Dune Messiah is the second book of Frank Herbert's Dune saga. It is two and a half times smaller than the first book and it feels almost completely different. Paul has been emperor for some time, not much, but enough for his jihad to bring the death of tens of billions. The government of the universe is now his, a combination of religion and bureaucratic despotism that he foresaw, but could not have prevented. The house of Ix and the Bene Tleilaxu make their appearance. There are conspiracies against Muad'dib and his family from every corner and, if the first book was of his victory over his enemies, however painful, the second book is all about his defeat at the hands of the future. He walks the edge, loses almost everything, all in the name of a better future for human kind. All the characters are weaker, more human, some less human but still weak.
All in all, it is a nice book, well written and interesting, but it felt like a kind of bridge between Dune and the next two books, which have their focus on Paul Atreides' children. We are certainly looking forward to brilliant stories and great writing, but Dune Messiah seemed a little too melodramatic, less focused, with less work done on it. Compared to its predecessor, it seems a disappointment; compared to most other books, it is still great.
Reread at 45
It is amazing to me how each decade these books are telling me something different. I still see the flaws, but they are subtly different, I still see the greatness of it, but also altered by time. Every time I read Dune it changes me, like the spice melange, makes me more introspective and extrospective. I look at things with more depth, I examine myself with more care. I love that feeling and I enjoy myself more.
One thing remains the same, though: I immediately identify with the Bene Tleilaxu and the House of Ix while reading the book. They are the tinkerers of their time, but without the whole ideology and set in ways behind the Bene Gesserit or the Fremen. Are they evil? Who cares! Therein lies freedom.
Anyway, back to the book. Just like in the first one, there are some important events that happen out of sight and we only hear from them or are explained by the characters. In Dune, the killing of Chani's first child was almost an afterthought. In Dune Messiah we just have to accept that Jessica, the loyal mother of Paul, just decided it's OK to leave Arrakis and move to Caladan, accompanied by Gurney Halleck, no less, the man who hated the Harkonnens with his whole being. Some important characters are summarily executed off screen, too, once they've done their job. I guess that's how the world works at any time, but as a reader, I would have liked more meat on those bones.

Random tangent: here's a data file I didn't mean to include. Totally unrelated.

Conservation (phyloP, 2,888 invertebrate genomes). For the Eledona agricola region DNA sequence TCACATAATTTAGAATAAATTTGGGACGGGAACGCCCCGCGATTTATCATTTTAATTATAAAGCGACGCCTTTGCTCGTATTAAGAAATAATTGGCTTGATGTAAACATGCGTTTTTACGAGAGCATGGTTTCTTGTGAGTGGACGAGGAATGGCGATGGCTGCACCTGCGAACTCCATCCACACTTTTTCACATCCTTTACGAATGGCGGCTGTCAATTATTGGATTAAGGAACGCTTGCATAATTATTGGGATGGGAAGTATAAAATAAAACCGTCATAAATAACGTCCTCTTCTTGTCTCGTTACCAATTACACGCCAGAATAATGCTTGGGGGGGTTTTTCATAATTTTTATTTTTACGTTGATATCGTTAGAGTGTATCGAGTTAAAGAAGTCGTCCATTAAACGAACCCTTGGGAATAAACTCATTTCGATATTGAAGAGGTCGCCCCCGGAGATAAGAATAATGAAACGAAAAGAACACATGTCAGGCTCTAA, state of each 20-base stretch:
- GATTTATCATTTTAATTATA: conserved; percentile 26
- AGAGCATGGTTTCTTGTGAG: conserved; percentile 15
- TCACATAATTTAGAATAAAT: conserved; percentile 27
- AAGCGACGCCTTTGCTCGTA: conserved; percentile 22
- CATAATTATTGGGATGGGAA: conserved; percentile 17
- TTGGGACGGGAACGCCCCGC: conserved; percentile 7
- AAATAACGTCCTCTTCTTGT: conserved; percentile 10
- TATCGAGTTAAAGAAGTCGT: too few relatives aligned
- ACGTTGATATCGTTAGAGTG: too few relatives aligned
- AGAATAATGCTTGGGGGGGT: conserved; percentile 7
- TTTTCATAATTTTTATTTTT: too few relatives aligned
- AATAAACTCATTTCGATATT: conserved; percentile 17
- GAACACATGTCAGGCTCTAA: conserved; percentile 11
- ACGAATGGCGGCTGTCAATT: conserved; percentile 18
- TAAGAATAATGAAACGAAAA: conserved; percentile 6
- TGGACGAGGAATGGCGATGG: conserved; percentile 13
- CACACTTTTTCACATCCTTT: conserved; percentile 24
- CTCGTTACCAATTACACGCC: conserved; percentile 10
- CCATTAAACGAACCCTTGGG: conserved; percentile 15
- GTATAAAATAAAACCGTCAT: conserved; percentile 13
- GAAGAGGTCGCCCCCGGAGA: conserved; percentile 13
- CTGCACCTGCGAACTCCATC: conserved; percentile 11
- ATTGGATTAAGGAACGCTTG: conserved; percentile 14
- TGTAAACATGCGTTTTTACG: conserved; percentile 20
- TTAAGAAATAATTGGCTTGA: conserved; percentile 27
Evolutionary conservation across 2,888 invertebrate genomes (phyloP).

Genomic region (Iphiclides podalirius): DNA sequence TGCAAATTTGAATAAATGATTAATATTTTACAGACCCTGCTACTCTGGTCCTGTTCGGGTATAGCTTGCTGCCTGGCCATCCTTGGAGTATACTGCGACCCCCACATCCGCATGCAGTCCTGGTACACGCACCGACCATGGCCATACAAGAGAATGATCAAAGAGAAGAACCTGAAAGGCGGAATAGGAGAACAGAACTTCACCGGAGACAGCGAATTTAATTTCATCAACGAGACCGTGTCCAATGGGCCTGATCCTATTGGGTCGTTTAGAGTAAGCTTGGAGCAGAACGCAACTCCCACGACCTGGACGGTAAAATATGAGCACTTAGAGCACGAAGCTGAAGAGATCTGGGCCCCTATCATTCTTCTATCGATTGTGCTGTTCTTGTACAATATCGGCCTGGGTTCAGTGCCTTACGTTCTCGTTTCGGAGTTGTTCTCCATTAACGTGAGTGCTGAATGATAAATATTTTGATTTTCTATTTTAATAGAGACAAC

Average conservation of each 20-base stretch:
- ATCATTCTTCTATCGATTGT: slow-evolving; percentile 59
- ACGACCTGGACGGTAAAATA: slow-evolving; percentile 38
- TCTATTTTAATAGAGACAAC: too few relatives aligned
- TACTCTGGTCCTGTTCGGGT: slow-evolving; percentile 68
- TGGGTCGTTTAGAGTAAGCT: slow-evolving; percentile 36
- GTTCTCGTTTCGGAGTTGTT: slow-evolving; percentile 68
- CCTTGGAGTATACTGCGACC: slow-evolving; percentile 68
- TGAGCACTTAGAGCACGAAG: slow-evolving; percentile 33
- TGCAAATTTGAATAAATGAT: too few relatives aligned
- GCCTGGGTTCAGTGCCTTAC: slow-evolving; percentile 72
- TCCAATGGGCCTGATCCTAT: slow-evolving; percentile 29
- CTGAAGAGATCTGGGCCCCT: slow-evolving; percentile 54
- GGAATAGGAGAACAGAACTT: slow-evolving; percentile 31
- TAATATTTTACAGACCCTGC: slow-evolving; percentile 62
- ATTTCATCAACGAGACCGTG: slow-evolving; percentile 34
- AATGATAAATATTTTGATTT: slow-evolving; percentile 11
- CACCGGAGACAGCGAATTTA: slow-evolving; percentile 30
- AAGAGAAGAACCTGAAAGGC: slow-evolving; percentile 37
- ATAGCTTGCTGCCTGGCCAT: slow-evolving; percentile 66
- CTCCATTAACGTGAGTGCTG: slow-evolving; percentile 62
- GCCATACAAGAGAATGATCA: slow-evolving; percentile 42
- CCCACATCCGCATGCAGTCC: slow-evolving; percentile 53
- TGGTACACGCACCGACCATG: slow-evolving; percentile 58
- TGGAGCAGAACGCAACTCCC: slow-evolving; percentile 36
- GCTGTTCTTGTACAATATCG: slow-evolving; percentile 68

My instinct above, where I said it was a bridge between Dune and Children of Dune, was right. Even Brian Herbert wrote about this in his introduction. Many people were let down when they read Messiah, and the general view was that once Paul has become a classic hero, readers were not entertained by his downfall. But I don't think it's that. I think it was the vagueness of the book, the pompous implications of words that did not explain anything. That's both good and bad. Let me explain.
At first read, you feel like you are part of some mystical universe where each moment, each gesture, each word has world shattering implications. Coming from the boring world we feel we live in, it's a revelation. You feel like with just a little more attention to detail, a little more thinking about it, you will also glimpse the path things take. At second read, you are used to the feeling and you kind of know you will not get to the hidden truths of the book, but you still hold hope that a better person could see them, so it's still somehow inspiring. At later reads, you just understand that Herbert intimated secrets that he himself never deemed necessary to invent. You see the inconsistencies, how characters that had complete control of their minds and bodies act like children, or how the universe is ruled absolutely by Paul, with no constitution or legal organisms that are not subservient to him, but then he must obey the Fremen law whenever the plot sees it fit.
For me, this remains a thing of hope. The Dune series is great, but it could have been improved upon. Some writer somewhere will manage to write something similar that would upstage it by the sheer personal effort to be attentive to details and to imagine a world greater than our own.